I can’t quite figure out its purpose though. The Colbert Report is already a parody. It’s sharp, funny and it’s a hit. The activists’ video, by comparision, just makes them look like they don’t get the joke.
NBC and News Corp say they’ll supply video content, with commercials, to be distributed by MySpace, Yahoo, MSN and AOL. The new service is to be launched in a few months.
Apparently people will prefer this to watching the same content, without commercials, on YouTube. Or, if Viacom succeeds in its lawsuit, YouTube will be prevented from carrying the networks’ content.
Wendy Davis at MediaPost reports:
…shows that will be available via the joint venture include “Heroes,” “24,” “House,” “Saturday Night Live,” and “The Simpsons.” Movies slated for free distribution include “Borat,” “Little Miss Sunshine” and “The Devil Wears Prada.” Cadbury Schweppes, Cisco, Esurance, Intel Corporation and General Motors have signed on as charter advertisers.
Could this be an attractive alternative to YouTube for the consumer? I think so. There’s certainly room to improve the user experience on YouTube, e.g. in terms of picture size, and searchability.
The creator of the “1984” mash-up video, which promotes US presidential hopeful Sen Barack Obama by attacking his rival Sen Hillary Clinton, was an employee of the firm that designed the Obama website.
Philip de Vellis, a strategist with Blue State Digital had his employment “terminated” after learning he was about to be unmasked by the Huffington Post. He then defended his actions in a posting on the blog.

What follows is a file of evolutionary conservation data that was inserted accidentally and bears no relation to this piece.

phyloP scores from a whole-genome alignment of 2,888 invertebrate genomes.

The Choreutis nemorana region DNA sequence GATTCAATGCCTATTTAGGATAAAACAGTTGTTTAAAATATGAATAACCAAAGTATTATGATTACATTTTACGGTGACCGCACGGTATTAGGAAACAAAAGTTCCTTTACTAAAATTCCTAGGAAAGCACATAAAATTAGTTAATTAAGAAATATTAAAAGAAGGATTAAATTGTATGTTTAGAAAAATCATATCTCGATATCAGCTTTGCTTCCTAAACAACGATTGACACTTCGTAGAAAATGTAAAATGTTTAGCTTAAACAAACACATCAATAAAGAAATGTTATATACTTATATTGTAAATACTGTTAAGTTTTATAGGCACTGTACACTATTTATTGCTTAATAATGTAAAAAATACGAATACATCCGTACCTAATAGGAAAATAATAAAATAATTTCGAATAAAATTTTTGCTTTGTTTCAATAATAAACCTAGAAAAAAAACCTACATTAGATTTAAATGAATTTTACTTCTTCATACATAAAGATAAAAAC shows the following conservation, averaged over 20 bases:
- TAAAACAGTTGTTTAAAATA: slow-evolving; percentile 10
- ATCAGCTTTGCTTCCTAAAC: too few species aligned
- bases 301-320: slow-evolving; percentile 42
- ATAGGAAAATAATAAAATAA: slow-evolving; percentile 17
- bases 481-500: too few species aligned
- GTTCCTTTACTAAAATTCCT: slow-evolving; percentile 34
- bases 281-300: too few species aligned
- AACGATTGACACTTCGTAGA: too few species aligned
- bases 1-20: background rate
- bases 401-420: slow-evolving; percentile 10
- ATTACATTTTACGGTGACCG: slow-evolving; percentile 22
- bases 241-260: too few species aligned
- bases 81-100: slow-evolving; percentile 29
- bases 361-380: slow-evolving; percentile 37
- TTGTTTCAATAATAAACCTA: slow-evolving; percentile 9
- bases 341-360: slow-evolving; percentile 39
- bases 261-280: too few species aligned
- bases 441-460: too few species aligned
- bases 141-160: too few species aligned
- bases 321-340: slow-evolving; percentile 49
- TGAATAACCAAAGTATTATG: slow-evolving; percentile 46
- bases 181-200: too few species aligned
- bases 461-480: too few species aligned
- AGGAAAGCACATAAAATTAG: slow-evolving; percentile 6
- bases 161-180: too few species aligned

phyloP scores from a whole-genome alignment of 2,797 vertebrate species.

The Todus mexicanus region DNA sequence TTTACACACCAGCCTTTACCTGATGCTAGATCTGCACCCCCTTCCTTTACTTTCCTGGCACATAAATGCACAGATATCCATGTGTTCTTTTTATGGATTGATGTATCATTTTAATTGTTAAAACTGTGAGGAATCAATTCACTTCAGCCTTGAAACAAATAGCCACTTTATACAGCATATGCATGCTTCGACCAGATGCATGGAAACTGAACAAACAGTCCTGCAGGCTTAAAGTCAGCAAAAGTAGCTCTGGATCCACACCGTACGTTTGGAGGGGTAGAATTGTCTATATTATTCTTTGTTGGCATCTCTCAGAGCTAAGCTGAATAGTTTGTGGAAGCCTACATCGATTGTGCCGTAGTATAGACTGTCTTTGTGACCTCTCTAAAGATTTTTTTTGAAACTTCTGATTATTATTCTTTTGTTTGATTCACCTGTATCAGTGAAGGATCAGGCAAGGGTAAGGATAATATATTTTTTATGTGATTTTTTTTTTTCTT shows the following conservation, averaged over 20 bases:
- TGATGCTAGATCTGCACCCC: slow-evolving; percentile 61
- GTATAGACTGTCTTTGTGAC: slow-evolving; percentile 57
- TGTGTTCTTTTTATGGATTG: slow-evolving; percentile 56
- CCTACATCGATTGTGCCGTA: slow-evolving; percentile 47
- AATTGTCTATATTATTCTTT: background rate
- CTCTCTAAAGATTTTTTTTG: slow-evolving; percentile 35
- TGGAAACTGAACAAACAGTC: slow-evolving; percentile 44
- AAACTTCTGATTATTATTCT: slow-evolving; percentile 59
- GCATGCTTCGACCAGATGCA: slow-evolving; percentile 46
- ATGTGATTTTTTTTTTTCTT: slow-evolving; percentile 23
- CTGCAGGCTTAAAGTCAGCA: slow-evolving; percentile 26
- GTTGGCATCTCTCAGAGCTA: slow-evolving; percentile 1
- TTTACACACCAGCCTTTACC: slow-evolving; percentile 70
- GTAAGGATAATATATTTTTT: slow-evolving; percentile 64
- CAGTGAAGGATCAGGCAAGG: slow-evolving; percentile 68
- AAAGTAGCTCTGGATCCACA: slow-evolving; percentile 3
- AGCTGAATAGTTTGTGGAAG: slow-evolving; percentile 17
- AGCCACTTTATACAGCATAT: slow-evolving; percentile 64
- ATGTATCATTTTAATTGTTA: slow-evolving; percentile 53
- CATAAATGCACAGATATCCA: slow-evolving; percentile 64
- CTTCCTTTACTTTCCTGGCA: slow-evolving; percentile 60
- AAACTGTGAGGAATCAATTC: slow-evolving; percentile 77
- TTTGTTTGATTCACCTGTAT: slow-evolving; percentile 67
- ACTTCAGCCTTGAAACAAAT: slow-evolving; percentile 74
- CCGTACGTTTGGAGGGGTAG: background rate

Search engine Google is the most popular website among New Zealanders, and by a healthy margin, according to the latest data from web tracking service Hitwise.
Google has three sites in the top 20 list, based on market share of visits by New Zealanders, giving it a combined share of almost eleven per cent of all website visits in February. If one were to include visits to Wikipedia (a searchable encyclopedia) then the search category market share would be even higher, at 11.6 per cent.
Is Google serious about protecting your privacy?
Mark Simon at Search Insider points out that Google’s announcement last week – that it will edit user records within two years of each search to remove the last eight bits of each user’s IP address – isn’t quite the same as full anonymity. It just narrows down the number of computers that might have made a particular search to 256.
I’m not thrilled about the possibility of being one of 256 computer users being investigated by the FBI over a search made by somebody who just happens to share part of my IP address. Ironically, if Google won’t delete the entire record, then it might be better to keep the full IP address.
Just six weeks after it demanded that Google remove all Viacom content from its YouTube video sharing site, Viacom has decided to take the dispute to court.
The company behind such hit TV shows as The Colbert Report and The Daily Show with Jon Stewart has filed a lawsuit against YouTube and Google, alleging deliberate copyright infringement and seeking US$1 billion in compensation.
Last Saturday, Variety published an interesting look at the disconnect within Hollywood between marketers who promote their shows using YouTube and their studio legal departments who try to get content removed from the site.